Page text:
Alt Investments Gain Momentum With Wealthy Investors, Cerulli Says

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Advisors are increasingly adding alternative investments to clients’ portfolios and wealthy investors are embracing it, a new report from Cerulli Associates said.

Investors with $5 million or more in total investable assets now have an average of 9.1% of their assets allocated to alternative investing options, up from 7.7% in 2020, and advisors expect it will grow to 9.6% by 2024, according to the Boston-based research firm.

“This is an important trend,” said Chayce Horton, research analyst and a member of the wealth management team at Cerulli. “We see advisors and their clients becoming more sophisticated and wanting to have more exposure and be more aligned with the traditional higher exposures that we see from institutional investors,” he said, noting that ultra-high-net-worth high-net-worth individuals have gradually become more institutionalized over the past five years.

“We have also seen a high-level activity from the managers themselves, private equity firms and other asset management firms that have been tailoring products and distribution strategies for these investors,” he added.

Horton said one of things that he found surprising in the research is that single-family and multifamily offices have “very high” allocations to alternatives. “We found that in 2022, family offices allocations to alternatives reached 28% of client portfolio, and that’s obviously bolstered slightly by the drawdown in stock and bond valuations this year, but it’s still higher than I would have thought.” he said.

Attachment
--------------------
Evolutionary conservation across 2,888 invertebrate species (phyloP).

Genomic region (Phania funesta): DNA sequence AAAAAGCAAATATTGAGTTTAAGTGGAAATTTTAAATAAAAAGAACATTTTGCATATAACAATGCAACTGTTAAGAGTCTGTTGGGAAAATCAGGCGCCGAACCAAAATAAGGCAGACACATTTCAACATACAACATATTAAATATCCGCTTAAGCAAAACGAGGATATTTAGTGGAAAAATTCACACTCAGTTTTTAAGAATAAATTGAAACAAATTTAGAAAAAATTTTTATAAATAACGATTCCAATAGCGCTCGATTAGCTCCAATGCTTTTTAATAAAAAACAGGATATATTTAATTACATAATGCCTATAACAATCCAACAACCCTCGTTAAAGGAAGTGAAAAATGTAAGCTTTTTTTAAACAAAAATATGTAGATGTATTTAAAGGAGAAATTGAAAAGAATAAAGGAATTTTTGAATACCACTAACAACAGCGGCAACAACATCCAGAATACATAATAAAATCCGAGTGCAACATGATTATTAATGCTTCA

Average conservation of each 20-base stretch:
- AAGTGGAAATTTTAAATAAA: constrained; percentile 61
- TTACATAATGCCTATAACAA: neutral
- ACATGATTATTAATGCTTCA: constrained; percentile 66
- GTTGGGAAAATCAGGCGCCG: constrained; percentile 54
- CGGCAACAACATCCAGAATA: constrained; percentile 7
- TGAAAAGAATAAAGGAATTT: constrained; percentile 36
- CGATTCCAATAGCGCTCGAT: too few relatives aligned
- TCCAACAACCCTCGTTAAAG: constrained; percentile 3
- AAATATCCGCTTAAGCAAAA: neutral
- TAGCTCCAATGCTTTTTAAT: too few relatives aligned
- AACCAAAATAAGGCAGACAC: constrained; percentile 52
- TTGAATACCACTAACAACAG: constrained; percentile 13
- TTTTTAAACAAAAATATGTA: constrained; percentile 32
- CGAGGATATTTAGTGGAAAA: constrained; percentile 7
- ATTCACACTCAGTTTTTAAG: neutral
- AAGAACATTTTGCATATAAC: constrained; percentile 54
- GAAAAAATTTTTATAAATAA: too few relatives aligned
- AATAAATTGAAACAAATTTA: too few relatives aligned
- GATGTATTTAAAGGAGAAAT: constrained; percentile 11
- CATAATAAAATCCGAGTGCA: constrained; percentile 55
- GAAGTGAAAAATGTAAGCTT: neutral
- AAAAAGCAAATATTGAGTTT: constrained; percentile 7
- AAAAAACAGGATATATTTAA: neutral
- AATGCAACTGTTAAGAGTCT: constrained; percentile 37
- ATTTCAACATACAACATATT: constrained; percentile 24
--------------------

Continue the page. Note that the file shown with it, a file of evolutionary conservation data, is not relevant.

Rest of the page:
Advisors at HNW practices, Horton said, cited portfolio diversification along with new growth opportunities as top reasons for adding alternative investments to client allocations. Also, they indicated that the allocations they are looking to increase the most over the next two years include private equity (50%), private real estate (45%), and direct/coinvesting (32%). Further, the report noted that 94% expect to maintain or grow their positions in all types of alternative investment opportunities, outside of hedge funds. Horton said up to 100 advisors at HNW practices were surveyed for the research.

Advisors also pointed out that allocating more to private capital exposures has not come without challenges. They cite lack of liquidity (52%), complexity (37%), and fees (33%) as the top hurdles. “Additionally, economic uncertainty and market headwinds have caused some investors to sit on the sidelines when it comes to new investments in the illiquid alternatives space,” the report said.